In a moment of weakness a little while ago I stumbled across a show, which will remain nameless not to preserve any sense of impartiality but simply because I don’t remember what show it was. It was the commercial in between the show that caught my attention. A commercial for The Amazing Race.

Billed as some sort of reality TV show which skews reality because I have never been in a race with a teammate around the world while TV cameras followed, The Amazing Race is American TV at its most basic form. Bad. It’s been showing here in Sweden for a while now.

All that being said, the commercial was just too much for me. First, the fact that one team was introduced as “Idioterna,” the idiots was maybe not the best tone setter. They may be dumber than Helen Keller (see what I did there? Dumb? As in mute? It’s ok to laugh.) but it just seemed unnecessary.

Idiots are ok though. I know one or two. They amuse me for a while, some I even Facebook stalk for my own personal amusement. This makes me a horrible person. I know. It wasn’t the idiots comment that put it over the edge for me though. It was the following comment that, for some reason, brought the US as a nation into the mix.

“Just when you thought it was ok to start liking the United States again.” Let’s break this down. It implies quite a few different things. First, that people might actually like the US. This is a good thing. I like the US. But it also implies that people did not like the US and actually still haven’t decided that they do like the US. This is less of a good thing. Finally, it implies that one show, a reality show none the less, should be used as to determine positive feelings towards a nation the geographical size of Europe with 300 million citizens. Which makes perfect sense now that I think of it because the show did feature about 24 people or 0.00000008% of the population. What’s better? The season they are showing is from 2006.

My skin has thickened quite a bit since living abroad. I sit quietly as people do their America bashing and stew internally, which is actually very good for your mental health. When I first moved here, it bothered much more than it does now. I accept that people don’t agree with the American way of life. The politics. The religion. The consumerism. That’s fine. That realization is one of the reasons I like to travel. But sometimes it gets to be too much.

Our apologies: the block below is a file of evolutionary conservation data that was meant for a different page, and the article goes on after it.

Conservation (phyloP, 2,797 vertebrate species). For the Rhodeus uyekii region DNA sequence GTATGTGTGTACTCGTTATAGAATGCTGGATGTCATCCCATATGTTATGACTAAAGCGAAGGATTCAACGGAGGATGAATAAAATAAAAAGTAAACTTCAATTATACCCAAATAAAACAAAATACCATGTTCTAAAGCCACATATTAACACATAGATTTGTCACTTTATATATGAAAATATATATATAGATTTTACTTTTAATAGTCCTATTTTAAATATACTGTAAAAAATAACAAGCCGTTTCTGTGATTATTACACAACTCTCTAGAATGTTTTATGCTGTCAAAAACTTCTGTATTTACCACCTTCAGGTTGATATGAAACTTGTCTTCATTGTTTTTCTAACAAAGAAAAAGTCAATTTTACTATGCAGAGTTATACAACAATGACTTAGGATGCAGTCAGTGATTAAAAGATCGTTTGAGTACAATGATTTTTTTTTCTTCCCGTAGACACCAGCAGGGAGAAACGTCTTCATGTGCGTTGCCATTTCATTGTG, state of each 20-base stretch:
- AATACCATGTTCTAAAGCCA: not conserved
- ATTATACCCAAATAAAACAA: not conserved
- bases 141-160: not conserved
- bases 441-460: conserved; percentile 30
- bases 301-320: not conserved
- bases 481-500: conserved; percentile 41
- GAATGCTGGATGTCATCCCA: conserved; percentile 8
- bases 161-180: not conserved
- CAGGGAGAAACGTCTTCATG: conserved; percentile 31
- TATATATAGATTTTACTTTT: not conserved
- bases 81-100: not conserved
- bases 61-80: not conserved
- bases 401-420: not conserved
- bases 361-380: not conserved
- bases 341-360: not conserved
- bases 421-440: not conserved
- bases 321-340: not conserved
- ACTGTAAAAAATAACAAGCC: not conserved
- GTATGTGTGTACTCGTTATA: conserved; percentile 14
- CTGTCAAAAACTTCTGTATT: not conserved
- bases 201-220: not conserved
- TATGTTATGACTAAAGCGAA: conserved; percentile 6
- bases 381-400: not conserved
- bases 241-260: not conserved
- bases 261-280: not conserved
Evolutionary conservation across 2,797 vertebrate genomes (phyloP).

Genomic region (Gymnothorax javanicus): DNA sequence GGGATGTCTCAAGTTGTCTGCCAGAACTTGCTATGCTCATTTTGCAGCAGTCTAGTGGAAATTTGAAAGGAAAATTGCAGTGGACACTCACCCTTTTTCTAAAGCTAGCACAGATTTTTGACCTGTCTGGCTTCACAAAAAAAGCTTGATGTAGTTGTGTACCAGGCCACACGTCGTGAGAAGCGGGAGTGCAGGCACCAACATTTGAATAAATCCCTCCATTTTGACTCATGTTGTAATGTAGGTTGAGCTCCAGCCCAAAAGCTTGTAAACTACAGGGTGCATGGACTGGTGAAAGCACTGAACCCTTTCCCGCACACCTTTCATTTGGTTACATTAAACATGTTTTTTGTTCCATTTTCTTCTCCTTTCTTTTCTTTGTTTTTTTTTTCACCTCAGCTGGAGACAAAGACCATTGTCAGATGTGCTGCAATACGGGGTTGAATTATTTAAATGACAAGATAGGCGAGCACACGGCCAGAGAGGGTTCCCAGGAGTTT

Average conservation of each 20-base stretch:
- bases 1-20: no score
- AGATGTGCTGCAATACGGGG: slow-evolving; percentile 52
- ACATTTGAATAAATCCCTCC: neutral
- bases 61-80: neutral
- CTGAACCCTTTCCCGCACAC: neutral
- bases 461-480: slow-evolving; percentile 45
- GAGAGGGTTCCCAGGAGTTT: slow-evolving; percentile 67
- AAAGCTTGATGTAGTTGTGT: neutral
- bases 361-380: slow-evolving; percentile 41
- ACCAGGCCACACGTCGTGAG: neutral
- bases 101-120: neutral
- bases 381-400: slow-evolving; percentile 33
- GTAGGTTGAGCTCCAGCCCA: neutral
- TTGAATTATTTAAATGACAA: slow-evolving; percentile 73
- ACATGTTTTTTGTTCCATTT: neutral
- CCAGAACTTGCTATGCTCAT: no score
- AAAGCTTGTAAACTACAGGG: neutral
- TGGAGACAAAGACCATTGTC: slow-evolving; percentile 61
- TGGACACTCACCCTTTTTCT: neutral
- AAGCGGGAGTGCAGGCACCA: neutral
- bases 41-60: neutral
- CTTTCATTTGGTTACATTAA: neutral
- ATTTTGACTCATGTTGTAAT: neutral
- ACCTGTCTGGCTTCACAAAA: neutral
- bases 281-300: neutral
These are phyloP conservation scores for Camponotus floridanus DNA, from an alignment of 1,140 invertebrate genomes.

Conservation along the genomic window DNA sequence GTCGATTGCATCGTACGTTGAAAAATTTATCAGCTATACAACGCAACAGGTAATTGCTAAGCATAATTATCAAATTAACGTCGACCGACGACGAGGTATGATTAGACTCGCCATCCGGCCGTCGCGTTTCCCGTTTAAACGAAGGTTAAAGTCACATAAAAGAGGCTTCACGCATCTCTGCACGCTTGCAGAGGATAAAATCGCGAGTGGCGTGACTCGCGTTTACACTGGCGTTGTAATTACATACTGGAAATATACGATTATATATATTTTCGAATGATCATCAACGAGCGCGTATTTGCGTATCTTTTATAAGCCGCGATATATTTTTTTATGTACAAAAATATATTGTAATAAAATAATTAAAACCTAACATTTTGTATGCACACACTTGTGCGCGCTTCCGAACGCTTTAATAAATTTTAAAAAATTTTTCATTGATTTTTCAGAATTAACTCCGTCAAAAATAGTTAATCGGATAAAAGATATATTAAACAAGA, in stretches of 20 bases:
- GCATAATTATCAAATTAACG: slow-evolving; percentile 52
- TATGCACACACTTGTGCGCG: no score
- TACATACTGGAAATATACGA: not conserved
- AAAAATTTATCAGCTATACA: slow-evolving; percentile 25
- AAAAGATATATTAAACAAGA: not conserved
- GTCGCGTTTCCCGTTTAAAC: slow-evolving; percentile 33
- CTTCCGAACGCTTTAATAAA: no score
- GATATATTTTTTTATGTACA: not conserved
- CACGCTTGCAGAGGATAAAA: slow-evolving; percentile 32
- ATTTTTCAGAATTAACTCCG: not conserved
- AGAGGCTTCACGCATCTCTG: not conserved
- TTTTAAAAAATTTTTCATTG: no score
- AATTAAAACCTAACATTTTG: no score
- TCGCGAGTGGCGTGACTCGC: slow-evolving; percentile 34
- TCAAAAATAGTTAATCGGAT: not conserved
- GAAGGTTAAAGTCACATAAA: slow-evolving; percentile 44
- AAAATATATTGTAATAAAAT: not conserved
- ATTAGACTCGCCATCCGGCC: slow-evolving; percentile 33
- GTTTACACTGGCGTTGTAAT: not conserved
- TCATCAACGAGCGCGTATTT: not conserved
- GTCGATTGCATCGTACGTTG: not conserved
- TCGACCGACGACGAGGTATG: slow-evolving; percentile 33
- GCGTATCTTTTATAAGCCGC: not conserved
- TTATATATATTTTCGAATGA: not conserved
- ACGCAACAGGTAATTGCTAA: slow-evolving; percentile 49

When it becomes a central theme of a marketing campaign I have to question the ethical issues of bashing a nation based on a reality show, not on a private basis, but on Swedish TV. Swedes bitch and moan about sexism in advertising. Advertising that targets children. Strangely, they have no problems with advertising that attacks an entire nation.

Welcome to Sweden. Where America bashing makes for good marketing.

Subscribe to a Swedish American in Sweden

Monday, January 11, 2010

Tracking Swedes in the Wild (Or Europe)

I’ve been travelling. Essentially with no real time back in Stockholm. This includes trips to southern Sweden, as demonstrated by the SJ issues (which, by the way, was handled nicely by SJ with the money already being reimbursed for my ticket), skiing in southern France, and a trip to Ireland. And now I’m back. But all the while, I’ve been tracking Swedes. Inadvertently.

Turns out Swedes are everywhere. In Skåne, despite what some people might say, this is not strange. In France and Ireland I wasn’t quite prepared for their omnipresence.

The mountains of Chamonix were crawling with Swedes. Swedes in the gondolas. At the restaurants. In town. At the bar. Everywhere. One bar was manned (well one man was a woman) completely by Swedes. Turns out that the Swedes enjoy working the winters down in the Alps. Which is absolutely genius.

In Ireland, they were elusive, but still there. It was like tracking wild game in the mountains. Instead of stopping in the forest to pick up deer droppings and sniffing them for freshness, which is obviously what all hunters do, I would stop at urinals and pick up snus packets and sniff them for freshness, which is obviously disgusting.

I didn’t actually do this. But I couldn’t help but notice the number of snus packets lining the urinals in bars throughout Dublin. This could really only mean one thing. Swedes had been there. And relatively recently assuming that the urinals are cleaned out every day or two.

For those of you who don’t know, snus is tobacco shoved into a small pouch. It looks like a pillow specially made for a grasshopper, except instead of being filled with soft down feathers, it is filled with tobacco. The pouch is placed in the upper lip, commonly known as the upper lip dip (which is always pronounced with a twang. Always.). Swedes love the stuff.

I generalize a lot, especially about Sweden. I live in Stockholm which is far from a good representation of all of Sweden. I know. But in this case I say Swedes rather specifically. Mostly because, snus is illegal in the EU except for Sweden. Sweden managed to argue that snus was a part of their cultural heritage and that the prohibition of it would obviously lead to mass riots, snus-easies, and black market snus. Or something like that. Either way, they still use it. And take it with them wherever they go. Like skiing in Chamonix. Or drinking in Dublin.

Despite not being a snus-user myself, the snus packets made me feel at home. There was something comforting about standing at the urinal aiming at the little pouch of tobacco just like I would in Stockholm.

Welcome to Sweden. And signs of Swedes in the wild.

To receive A Swedish American in Sweden in your inbox enter your email address:

Delivered by FeedBurner